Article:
4. Kulig K, Landel R, Powers CM. Assessment of lumbar spine kinematics using dynamic MRI: a proposed mechanism of sagittal plane motion induced by manual posterior-to-anterior mobilization. J Orthop Sports Phys Ther. 2004;34(2):57-64.
  5. Lee R, Evans J. An in vivo study of the intervertebral movements produced by posteroanterior mobilization. Clin Biomech. 1997;12(6):400-8.
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  7. McGregor AH, Wragg P, Gedroyc WM. Can interventional MRI provide an insight into the mechanics of a posterior-anterior mobilisation? Clin Biomech. 2001;16(10):926-9.
  8. Powers CM, Kulig K, Harrison J, Bergman G. Segmental mobility of the lumbar spine during a posterior to anterior mobilization: assessment using dynamic MRI. Clin Biomech. 2003;18(1):80-3.
  9. Gay RE, Ilharreborde B, Zhao K, Zhao C, An KN. Sagittal plane motion in the human lumbar spine: Comparison of the in vitro quasistatic neutral zone and dynamic motion parameters. Clin Biomech. 2006;21(9):914-9.
  10. Sran MM, Khan KM, Zhu Q, Oxland TR. Posteroanterior stiffness predicts sagittal plane midthoracic range of motion and three-dimensional flexibility in cadaveric spine segments. Clin Biomech. 2005;20(8):806-12.
  11. Caling B, Lee M. Effect of direction of applied mobilization force on the posteroanterior response in the lumbar spine. Journal of Manipulative and Physiological Therapeutics. 2001;24(2):71-8
  12. Chansirinukor W, Lee M, Latimer J. Contribution of ribcage movement to thoracolumbar posteroanterior stiffness. Journal of Manipulative and Physiological Therapeutics. 2003;26(3):176-83.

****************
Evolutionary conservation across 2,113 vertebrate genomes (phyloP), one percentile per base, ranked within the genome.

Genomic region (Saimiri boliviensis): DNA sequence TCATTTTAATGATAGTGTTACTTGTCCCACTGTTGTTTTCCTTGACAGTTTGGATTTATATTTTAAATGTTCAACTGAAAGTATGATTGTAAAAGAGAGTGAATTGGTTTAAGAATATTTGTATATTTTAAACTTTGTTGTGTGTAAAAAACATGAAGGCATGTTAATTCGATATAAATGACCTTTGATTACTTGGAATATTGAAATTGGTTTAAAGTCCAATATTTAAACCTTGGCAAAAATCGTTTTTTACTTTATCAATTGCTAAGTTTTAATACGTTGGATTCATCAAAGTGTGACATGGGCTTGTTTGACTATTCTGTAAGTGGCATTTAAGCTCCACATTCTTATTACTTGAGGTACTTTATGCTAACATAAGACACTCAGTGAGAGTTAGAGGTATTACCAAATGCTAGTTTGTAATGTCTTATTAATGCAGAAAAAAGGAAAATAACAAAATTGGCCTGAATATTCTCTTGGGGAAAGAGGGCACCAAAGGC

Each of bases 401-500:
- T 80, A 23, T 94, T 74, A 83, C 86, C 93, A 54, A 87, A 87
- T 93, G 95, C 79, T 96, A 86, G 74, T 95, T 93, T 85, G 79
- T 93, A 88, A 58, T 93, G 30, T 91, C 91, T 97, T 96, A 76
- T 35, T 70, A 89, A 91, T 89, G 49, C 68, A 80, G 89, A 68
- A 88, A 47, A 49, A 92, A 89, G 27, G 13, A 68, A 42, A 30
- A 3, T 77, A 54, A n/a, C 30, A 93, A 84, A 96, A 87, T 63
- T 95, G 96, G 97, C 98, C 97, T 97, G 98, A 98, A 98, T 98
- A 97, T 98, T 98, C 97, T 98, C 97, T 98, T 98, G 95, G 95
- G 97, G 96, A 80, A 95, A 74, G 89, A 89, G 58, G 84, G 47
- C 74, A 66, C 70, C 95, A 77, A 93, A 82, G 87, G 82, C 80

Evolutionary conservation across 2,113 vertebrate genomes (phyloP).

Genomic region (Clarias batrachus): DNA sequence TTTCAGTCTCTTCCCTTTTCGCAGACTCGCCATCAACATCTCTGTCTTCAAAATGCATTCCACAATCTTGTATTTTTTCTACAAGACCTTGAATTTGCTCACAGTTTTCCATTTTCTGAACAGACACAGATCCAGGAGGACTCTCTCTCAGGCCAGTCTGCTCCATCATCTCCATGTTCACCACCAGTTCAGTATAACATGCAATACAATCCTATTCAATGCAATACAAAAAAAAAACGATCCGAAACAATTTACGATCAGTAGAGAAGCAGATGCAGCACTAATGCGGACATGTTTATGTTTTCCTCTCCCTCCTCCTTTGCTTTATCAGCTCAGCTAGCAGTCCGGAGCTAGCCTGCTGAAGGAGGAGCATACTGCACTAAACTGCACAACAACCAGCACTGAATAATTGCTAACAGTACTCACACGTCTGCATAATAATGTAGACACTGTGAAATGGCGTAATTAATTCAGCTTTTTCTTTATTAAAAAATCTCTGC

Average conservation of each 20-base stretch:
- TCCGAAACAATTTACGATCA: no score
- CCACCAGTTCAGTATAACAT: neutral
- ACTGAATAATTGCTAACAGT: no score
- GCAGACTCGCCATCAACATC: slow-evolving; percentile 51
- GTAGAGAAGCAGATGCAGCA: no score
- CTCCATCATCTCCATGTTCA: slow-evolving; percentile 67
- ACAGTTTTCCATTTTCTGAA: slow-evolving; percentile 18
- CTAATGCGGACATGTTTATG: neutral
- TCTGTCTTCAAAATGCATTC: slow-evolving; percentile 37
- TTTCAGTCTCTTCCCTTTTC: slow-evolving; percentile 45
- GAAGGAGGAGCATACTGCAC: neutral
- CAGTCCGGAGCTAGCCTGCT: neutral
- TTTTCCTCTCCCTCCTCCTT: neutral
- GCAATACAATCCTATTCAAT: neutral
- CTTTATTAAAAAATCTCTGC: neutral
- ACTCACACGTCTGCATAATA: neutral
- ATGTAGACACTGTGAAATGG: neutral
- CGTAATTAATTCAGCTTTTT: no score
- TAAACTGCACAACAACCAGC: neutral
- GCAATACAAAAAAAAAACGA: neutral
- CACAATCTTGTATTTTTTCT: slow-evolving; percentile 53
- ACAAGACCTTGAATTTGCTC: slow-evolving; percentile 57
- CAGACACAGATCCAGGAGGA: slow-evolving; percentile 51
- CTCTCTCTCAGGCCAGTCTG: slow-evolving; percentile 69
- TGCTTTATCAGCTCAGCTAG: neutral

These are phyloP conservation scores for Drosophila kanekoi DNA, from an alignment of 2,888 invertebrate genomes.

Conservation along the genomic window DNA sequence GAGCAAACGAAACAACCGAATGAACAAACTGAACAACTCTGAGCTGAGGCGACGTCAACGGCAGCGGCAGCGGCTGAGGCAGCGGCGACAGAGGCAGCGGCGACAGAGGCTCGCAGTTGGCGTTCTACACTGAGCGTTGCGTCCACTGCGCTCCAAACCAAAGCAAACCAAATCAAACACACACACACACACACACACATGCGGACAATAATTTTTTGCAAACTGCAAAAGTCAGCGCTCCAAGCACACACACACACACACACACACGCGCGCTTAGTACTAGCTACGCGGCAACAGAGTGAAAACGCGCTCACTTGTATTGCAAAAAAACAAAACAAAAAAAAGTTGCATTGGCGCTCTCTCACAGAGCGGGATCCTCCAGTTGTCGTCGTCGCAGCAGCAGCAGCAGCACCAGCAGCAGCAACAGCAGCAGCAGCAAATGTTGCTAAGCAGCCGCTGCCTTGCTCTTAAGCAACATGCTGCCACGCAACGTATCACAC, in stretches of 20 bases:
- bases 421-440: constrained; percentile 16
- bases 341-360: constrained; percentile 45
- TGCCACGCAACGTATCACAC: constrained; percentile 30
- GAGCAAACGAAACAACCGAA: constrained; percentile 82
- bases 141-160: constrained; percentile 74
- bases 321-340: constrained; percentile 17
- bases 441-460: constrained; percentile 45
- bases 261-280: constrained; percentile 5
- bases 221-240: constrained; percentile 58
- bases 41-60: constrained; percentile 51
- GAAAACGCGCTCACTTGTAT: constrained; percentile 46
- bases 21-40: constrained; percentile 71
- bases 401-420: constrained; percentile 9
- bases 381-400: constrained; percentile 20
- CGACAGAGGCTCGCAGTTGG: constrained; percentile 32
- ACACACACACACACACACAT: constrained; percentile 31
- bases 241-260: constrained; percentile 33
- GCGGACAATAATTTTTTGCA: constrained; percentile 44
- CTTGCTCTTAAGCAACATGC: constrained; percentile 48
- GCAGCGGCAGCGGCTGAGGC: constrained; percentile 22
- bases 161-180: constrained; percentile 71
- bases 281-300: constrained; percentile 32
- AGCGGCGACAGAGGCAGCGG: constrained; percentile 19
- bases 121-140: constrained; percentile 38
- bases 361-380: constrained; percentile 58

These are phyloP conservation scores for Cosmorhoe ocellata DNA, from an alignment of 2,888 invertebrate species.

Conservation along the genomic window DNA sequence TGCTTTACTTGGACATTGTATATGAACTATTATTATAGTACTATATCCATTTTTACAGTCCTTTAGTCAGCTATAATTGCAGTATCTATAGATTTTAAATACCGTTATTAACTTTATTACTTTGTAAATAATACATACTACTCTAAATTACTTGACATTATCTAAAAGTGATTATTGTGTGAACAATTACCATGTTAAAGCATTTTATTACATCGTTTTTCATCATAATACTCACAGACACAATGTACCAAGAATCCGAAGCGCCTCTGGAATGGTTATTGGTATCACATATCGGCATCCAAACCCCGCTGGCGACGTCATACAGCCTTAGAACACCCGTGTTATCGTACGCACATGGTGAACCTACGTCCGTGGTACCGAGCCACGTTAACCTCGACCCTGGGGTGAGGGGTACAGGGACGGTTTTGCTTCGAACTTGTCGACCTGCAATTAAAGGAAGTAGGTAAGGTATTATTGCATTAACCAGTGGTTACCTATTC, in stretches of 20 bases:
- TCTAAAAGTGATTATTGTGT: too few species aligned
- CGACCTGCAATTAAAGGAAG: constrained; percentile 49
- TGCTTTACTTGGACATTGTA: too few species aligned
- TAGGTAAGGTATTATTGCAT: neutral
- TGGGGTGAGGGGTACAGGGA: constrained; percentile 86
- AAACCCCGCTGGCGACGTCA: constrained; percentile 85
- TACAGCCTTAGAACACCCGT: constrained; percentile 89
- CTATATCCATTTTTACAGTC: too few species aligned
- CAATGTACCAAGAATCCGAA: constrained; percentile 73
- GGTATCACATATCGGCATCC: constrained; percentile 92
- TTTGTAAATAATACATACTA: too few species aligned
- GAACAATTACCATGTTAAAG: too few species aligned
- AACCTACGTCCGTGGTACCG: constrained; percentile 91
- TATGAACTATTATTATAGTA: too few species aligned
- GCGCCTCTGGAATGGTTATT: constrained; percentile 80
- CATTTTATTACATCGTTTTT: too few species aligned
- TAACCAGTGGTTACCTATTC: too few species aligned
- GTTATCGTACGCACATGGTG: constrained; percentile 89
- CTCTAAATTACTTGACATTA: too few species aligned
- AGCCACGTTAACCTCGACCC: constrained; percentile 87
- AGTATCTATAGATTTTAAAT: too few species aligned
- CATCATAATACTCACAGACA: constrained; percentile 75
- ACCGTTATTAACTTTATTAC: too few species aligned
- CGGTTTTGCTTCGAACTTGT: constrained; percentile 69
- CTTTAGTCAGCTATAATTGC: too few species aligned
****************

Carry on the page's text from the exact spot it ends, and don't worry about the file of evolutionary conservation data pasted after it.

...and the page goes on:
13. Kawchuk GN, Fauvel OR. Sources of variation in spinal indentation testing: indentation site relocation, intraabdominal pressure, subject movement, muscular response, and stiffness estimation. Journal of Manipulative and Physiological Therapeutics. 2001;24(2):84-91.
  14. Lee R, Evans J. An in vivo study of the intervertebral movements produced by posteroanterior mobilization. Clin Biomech. 1997;12(6):400-8.
  15. 15.0 15.1 15.2 Tuttle, N., & Hazle, C. (2018). Spinal PA movements behave ‘as if’ there are limitations of local segmental mobility and are large enough to be perceivable by manual palpation: A synthesis of the literature. Musculoskeletal Science and Practice, 36, 25-31. doi:
  16. ADA requirements for soap dispensers (
  17. Snodgrass, S. J., Rivett, D. A., Robertson, V. J., & Stojanovski, E. (2010). J Orthop Sports Phys Ther, 40(7), 392-401. doi:2437 [pii] 10.2519/jospt.2010.3274
  18. Tuttle, N., & Hazle, C. (2010). Use of simulation tools for assessment and skill development during a two-day post-graduate course on manual therapy. Paper presented at the SimTecTHealth 2010: Education and Innovation in Healthcare, Melbourne
  19. Guarri, N., Okamura, A. M., & Kuchenbecker, K. J. (2017). Perception of force and stiffness in the presence of low-frequency haptic noise. PloS one, 12(6), e0178605
  20. Nicholson, L. L., Maher, C., & Adams, R. (1998). Hand contact area, force applied and early non-linear stiffness (toe) in a manual stiffness discrimination task. Manual Therapy, 3(4), 212-219
  21. Tuttle, N., Barrett, R., & Laakso, L. (2009). Posteroanterior movements in tender and less tender locations of the cervical spine. Manual Therapy, 14(1), 28-35. doi:10.1016/j.math.2007.09.003
  22. Jonsson, A., & Rasmussen-Barr, E. (2017). Intra-and inter-rater reliability of movement and palpation tests in patients with neck pain: A systematic review. Physiotherapy theory and practice, 1-16.
  23. Hollerwoger, D. (2006). Methodological quality and outcomes of studies addressing manual cervical spine examinations: a review. Manual Therapy, 11(2), 93-98. Retrieved from
  24. Tuttle, N., & Hazle, C. (2021). An empirical, pragmatic approach applying reflection in interaction approach to manual therapy treatments. Physiotherapy theory and practice, 37(7), 775-786. Briefly, the approach starts with a very gentle (~10 Newtons) first pass which enables the therapist to screen for levels where R1